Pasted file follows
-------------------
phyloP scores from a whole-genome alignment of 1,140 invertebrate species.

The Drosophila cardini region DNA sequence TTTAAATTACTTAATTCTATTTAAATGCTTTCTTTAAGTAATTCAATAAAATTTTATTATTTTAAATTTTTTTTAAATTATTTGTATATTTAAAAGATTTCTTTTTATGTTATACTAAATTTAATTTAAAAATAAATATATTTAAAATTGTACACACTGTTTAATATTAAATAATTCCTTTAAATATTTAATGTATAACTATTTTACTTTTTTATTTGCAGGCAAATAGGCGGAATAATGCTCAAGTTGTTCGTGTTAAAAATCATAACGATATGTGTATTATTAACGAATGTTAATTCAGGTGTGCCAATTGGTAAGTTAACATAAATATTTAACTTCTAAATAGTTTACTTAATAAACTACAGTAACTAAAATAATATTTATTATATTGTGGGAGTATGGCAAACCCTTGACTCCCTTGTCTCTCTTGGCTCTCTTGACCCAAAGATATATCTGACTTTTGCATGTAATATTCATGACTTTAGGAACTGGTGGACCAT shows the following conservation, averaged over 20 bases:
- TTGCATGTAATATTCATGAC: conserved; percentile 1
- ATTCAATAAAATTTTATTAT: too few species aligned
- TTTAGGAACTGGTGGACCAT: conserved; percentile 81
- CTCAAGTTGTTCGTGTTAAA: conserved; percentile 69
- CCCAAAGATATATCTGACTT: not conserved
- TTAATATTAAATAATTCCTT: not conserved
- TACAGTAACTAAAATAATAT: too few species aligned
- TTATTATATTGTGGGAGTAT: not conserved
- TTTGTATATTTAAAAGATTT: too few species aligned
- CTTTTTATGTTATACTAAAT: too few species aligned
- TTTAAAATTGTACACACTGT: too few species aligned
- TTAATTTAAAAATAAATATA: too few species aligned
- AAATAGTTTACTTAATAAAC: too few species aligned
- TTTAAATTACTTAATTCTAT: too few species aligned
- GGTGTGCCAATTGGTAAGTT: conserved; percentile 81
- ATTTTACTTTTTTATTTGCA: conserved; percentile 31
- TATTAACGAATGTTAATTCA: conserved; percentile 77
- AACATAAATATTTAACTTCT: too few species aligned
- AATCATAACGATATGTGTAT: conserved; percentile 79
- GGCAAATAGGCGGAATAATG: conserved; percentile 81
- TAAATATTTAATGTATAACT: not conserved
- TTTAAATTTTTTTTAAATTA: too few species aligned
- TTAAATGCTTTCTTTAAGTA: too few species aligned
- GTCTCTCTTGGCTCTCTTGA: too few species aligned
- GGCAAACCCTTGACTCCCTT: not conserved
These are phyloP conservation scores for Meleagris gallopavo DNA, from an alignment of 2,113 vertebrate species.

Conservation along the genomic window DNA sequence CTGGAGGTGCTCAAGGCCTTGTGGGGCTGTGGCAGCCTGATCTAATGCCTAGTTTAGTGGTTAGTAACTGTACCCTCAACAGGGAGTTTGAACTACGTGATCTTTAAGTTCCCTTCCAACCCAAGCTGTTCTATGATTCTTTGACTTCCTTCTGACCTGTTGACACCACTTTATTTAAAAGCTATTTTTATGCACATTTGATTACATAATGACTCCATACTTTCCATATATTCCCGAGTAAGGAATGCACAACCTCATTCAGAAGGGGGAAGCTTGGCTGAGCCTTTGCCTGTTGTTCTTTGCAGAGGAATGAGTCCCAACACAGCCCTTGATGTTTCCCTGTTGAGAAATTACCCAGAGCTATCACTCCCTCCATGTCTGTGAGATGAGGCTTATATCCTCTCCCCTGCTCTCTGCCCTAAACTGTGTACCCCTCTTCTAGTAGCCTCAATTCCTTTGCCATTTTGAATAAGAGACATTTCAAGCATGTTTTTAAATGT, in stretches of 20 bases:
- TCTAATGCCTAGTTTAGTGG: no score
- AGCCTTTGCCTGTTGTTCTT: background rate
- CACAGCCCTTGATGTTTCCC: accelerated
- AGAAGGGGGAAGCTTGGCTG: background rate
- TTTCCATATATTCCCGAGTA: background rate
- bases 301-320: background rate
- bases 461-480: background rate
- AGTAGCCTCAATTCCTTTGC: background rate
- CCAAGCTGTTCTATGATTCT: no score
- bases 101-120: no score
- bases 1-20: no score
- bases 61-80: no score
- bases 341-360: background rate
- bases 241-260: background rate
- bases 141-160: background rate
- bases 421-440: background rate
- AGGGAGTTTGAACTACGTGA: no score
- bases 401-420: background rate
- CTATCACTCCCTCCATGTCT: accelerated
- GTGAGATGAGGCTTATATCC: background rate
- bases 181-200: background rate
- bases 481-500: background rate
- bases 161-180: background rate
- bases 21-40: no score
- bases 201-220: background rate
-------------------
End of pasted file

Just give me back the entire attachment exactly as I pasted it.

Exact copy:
phyloP scores from a whole-genome alignment of 1,140 invertebrate species.

The Drosophila cardini region DNA sequence TTTAAATTACTTAATTCTATTTAAATGCTTTCTTTAAGTAATTCAATAAAATTTTATTATTTTAAATTTTTTTTAAATTATTTGTATATTTAAAAGATTTCTTTTTATGTTATACTAAATTTAATTTAAAAATAAATATATTTAAAATTGTACACACTGTTTAATATTAAATAATTCCTTTAAATATTTAATGTATAACTATTTTACTTTTTTATTTGCAGGCAAATAGGCGGAATAATGCTCAAGTTGTTCGTGTTAAAAATCATAACGATATGTGTATTATTAACGAATGTTAATTCAGGTGTGCCAATTGGTAAGTTAACATAAATATTTAACTTCTAAATAGTTTACTTAATAAACTACAGTAACTAAAATAATATTTATTATATTGTGGGAGTATGGCAAACCCTTGACTCCCTTGTCTCTCTTGGCTCTCTTGACCCAAAGATATATCTGACTTTTGCATGTAATATTCATGACTTTAGGAACTGGTGGACCAT shows the following conservation, averaged over 20 bases:
- TTGCATGTAATATTCATGAC: conserved; percentile 1
- ATTCAATAAAATTTTATTAT: too few species aligned
- TTTAGGAACTGGTGGACCAT: conserved; percentile 81
- CTCAAGTTGTTCGTGTTAAA: conserved; percentile 69
- CCCAAAGATATATCTGACTT: not conserved
- TTAATATTAAATAATTCCTT: not conserved
- TACAGTAACTAAAATAATAT: too few species aligned
- TTATTATATTGTGGGAGTAT: not conserved
- TTTGTATATTTAAAAGATTT: too few species aligned
- CTTTTTATGTTATACTAAAT: too few species aligned
- TTTAAAATTGTACACACTGT: too few species aligned
- TTAATTTAAAAATAAATATA: too few species aligned
- AAATAGTTTACTTAATAAAC: too few species aligned
- TTTAAATTACTTAATTCTAT: too few species aligned
- GGTGTGCCAATTGGTAAGTT: conserved; percentile 81
- ATTTTACTTTTTTATTTGCA: conserved; percentile 31
- TATTAACGAATGTTAATTCA: conserved; percentile 77
- AACATAAATATTTAACTTCT: too few species aligned
- AATCATAACGATATGTGTAT: conserved; percentile 79
- GGCAAATAGGCGGAATAATG: conserved; percentile 81
- TAAATATTTAATGTATAACT: not conserved
- TTTAAATTTTTTTTAAATTA: too few species aligned
- TTAAATGCTTTCTTTAAGTA: too few species aligned
- GTCTCTCTTGGCTCTCTTGA: too few species aligned
- GGCAAACCCTTGACTCCCTT: not conserved
These are phyloP conservation scores for Meleagris gallopavo DNA, from an alignment of 2,113 vertebrate species.

Conservation along the genomic window DNA sequence CTGGAGGTGCTCAAGGCCTTGTGGGGCTGTGGCAGCCTGATCTAATGCCTAGTTTAGTGGTTAGTAACTGTACCCTCAACAGGGAGTTTGAACTACGTGATCTTTAAGTTCCCTTCCAACCCAAGCTGTTCTATGATTCTTTGACTTCCTTCTGACCTGTTGACACCACTTTATTTAAAAGCTATTTTTATGCACATTTGATTACATAATGACTCCATACTTTCCATATATTCCCGAGTAAGGAATGCACAACCTCATTCAGAAGGGGGAAGCTTGGCTGAGCCTTTGCCTGTTGTTCTTTGCAGAGGAATGAGTCCCAACACAGCCCTTGATGTTTCCCTGTTGAGAAATTACCCAGAGCTATCACTCCCTCCATGTCTGTGAGATGAGGCTTATATCCTCTCCCCTGCTCTCTGCCCTAAACTGTGTACCCCTCTTCTAGTAGCCTCAATTCCTTTGCCATTTTGAATAAGAGACATTTCAAGCATGTTTTTAAATGT, in stretches of 20 bases:
- TCTAATGCCTAGTTTAGTGG: no score
- AGCCTTTGCCTGTTGTTCTT: background rate
- CACAGCCCTTGATGTTTCCC: accelerated
- AGAAGGGGGAAGCTTGGCTG: background rate
- TTTCCATATATTCCCGAGTA: background rate
- bases 301-320: background rate
- bases 461-480: background rate
- AGTAGCCTCAATTCCTTTGC: background rate
- CCAAGCTGTTCTATGATTCT: no score
- bases 101-120: no score
- bases 1-20: no score
- bases 61-80: no score
- bases 341-360: background rate
- bases 241-260: background rate
- bases 141-160: background rate
- bases 421-440: background rate
- AGGGAGTTTGAACTACGTGA: no score
- bases 401-420: background rate
- CTATCACTCCCTCCATGTCT: accelerated
- GTGAGATGAGGCTTATATCC: background rate
- bases 181-200: background rate
- bases 481-500: background rate
- bases 161-180: background rate
- bases 21-40: no score
- bases 201-220: background rate